Shaykhul-Islam Ahmad Ibn Taymiyyah
Language: English | Format: PDF | Pages: 253 | Size: 20 MB
Shaykh al-Islam Ibn Taymiyyah, may Allah sanctify his soul, was asked about the saying of the Prophet (pbuh),
The invocation of my brother Yunus, “none has the right to be worshipped save You; glory be to You, far removed are You from any imperfection; I have been amongst the wrong-doers,” none who is experiencing difficulty employs it except that Allah would relieve him of his difficulty.
# What is the meaning of this du’a (prayer, supplication)?
# Are their any unstated conditions that have to be met when one articulates it?
# What is the connection between belief in the heart and the meaning of this supplication such that it leads to the removal of difficulty?
# Why did he explicitly confess, ‘I have been amongst the wrong-doers’ when it is known that tawhid in itself leads to the removal of difficulty?
# Is it sufficient to acknowledge ones’ sin alone, or must this be accompanied by repentance and the firm resolve not to repeat that sin in the future?
# Why is it that difficulty and harm is removed only when a person relinquishes any hope, reliance and dependency upon the creation?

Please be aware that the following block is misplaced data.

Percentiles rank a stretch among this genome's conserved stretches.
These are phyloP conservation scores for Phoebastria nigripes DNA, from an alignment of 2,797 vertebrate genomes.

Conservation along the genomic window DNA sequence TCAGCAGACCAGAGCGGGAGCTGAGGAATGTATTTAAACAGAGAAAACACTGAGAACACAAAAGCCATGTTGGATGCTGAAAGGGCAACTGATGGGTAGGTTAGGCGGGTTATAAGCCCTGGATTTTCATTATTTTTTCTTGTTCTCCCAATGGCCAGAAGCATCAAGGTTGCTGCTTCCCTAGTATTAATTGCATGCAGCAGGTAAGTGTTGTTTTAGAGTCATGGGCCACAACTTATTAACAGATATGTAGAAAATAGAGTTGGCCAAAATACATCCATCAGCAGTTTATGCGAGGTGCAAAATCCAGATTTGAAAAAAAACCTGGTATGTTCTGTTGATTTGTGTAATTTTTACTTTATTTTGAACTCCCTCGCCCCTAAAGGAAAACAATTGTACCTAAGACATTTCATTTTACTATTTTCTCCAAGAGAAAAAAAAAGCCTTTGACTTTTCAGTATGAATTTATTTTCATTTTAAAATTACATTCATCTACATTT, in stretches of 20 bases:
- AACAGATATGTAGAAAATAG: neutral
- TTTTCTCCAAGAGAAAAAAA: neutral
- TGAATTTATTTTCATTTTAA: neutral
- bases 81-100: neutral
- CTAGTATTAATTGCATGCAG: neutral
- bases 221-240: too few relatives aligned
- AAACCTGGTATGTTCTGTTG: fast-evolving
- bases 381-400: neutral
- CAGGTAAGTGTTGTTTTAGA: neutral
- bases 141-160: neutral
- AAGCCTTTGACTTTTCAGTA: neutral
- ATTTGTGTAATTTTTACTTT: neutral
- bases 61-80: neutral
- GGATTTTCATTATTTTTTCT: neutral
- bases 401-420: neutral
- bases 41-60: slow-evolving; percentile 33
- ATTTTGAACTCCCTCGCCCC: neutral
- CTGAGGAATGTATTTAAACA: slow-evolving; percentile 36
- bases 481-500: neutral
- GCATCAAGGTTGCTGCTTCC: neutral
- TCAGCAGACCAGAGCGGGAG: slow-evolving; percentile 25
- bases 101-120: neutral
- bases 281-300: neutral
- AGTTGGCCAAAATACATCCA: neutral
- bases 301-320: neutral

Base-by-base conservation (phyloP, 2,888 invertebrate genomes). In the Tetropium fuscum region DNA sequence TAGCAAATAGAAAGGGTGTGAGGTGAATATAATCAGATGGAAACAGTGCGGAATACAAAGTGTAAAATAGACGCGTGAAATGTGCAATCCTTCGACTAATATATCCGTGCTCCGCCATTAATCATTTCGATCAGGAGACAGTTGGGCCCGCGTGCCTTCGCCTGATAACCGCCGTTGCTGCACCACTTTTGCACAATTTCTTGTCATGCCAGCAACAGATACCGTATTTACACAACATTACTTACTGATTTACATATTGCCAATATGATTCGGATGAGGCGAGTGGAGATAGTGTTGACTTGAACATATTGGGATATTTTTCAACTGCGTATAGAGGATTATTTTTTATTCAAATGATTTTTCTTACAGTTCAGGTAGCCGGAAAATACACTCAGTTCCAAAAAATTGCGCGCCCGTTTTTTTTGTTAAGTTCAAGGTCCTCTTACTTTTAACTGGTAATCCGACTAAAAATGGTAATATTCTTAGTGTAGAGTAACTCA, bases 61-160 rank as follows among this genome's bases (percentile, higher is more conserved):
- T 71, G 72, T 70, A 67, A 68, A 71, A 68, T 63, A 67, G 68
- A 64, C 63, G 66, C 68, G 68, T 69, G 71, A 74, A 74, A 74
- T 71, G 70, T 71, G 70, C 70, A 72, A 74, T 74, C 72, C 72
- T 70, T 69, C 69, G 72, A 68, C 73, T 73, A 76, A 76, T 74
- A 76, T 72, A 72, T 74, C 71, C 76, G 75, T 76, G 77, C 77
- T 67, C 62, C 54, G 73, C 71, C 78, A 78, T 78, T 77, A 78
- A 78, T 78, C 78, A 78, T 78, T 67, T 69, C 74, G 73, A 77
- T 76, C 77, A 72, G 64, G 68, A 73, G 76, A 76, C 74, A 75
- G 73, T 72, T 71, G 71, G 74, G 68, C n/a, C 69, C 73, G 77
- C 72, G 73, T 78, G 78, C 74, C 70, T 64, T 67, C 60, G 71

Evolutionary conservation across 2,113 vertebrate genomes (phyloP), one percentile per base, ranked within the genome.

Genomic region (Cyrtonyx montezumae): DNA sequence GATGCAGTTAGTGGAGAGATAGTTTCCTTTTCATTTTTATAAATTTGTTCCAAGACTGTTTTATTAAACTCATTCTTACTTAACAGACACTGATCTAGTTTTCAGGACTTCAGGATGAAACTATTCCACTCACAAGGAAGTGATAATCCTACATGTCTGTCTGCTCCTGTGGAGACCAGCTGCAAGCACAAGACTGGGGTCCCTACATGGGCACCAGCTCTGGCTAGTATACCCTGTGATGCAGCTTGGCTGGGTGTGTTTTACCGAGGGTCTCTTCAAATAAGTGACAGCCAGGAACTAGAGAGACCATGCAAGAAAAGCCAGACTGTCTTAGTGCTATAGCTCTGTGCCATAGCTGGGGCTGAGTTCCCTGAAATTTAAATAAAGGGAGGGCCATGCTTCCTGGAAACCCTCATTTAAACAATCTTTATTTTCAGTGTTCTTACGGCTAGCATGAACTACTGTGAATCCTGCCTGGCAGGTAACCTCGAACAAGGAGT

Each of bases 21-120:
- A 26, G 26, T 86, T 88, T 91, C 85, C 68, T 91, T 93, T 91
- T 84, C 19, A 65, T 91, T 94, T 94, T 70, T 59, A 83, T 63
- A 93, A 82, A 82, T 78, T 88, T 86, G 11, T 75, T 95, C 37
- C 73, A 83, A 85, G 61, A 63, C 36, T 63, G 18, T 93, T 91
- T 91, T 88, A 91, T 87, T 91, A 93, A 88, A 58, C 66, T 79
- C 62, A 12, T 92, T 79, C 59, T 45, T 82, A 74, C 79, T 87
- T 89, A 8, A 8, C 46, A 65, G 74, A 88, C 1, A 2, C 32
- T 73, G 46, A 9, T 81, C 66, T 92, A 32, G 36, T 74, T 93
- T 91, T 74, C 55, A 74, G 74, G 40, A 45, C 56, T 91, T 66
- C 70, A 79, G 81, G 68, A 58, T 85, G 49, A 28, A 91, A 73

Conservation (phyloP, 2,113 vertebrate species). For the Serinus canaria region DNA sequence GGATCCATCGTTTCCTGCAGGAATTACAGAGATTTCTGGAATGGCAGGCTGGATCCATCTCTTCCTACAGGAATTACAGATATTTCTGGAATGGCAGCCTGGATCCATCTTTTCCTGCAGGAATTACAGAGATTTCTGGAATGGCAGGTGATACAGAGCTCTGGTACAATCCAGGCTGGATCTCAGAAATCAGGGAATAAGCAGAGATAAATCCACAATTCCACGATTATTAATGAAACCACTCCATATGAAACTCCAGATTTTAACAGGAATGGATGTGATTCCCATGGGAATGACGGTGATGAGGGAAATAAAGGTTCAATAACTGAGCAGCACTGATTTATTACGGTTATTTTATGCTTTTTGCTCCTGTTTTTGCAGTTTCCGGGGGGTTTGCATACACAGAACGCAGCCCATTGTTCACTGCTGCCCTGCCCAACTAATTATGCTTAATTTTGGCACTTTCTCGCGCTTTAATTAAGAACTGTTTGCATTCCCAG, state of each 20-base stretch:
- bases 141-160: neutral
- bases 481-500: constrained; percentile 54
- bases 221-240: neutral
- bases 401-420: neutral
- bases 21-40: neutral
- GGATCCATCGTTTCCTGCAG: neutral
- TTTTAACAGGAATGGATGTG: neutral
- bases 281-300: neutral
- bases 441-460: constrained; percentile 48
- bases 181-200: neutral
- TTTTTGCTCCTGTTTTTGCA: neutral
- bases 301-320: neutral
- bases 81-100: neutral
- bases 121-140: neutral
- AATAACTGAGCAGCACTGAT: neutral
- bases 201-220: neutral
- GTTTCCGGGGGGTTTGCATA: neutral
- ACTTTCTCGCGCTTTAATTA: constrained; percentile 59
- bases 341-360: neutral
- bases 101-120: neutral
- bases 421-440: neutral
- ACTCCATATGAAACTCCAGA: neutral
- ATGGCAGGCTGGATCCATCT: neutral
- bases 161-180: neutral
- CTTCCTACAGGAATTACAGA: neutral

# How can the heart relinquish the characteristic of putting hope in the creation and depending on them, and instead put its hope in Allah, Exalted is He, and turn to Him in its entirety?
# What are the methods that would aid the heart in doing this?
Shaykh Muhammad Salih Al-Munajjid
Language: English | Format: PDF | Pages: 26 | Size: 1 MB
It is the nature of this life that people will suffer from worries and stress, because this world is the place of disease, hardship and suffering. It is also the nature of this life that people have to put with suffering and hardship for various reasons. So people feel regret for what has happened in the past, anxious about that may happen in the future, and worried about what is going on in the present. The things that cross our mind and make us feel distressed are things in the past that have caused grief, things in the future that we are worried about, and things in the present which concern us. People react differently to stress and worries, depending on how many things are concerning them, whether the worry is continuous or not, and on whether they have faith in their hearts or are rebellious and sinful. We may describe people’s hearts as being of two types: either the heart is the throne of Allaah, filled with light, life, happiness, joy and all the treasures of goodness; or it is the throne of Shaytaan, wherein is distress, darkness, death, grief, worry and anxiety. Continue reading →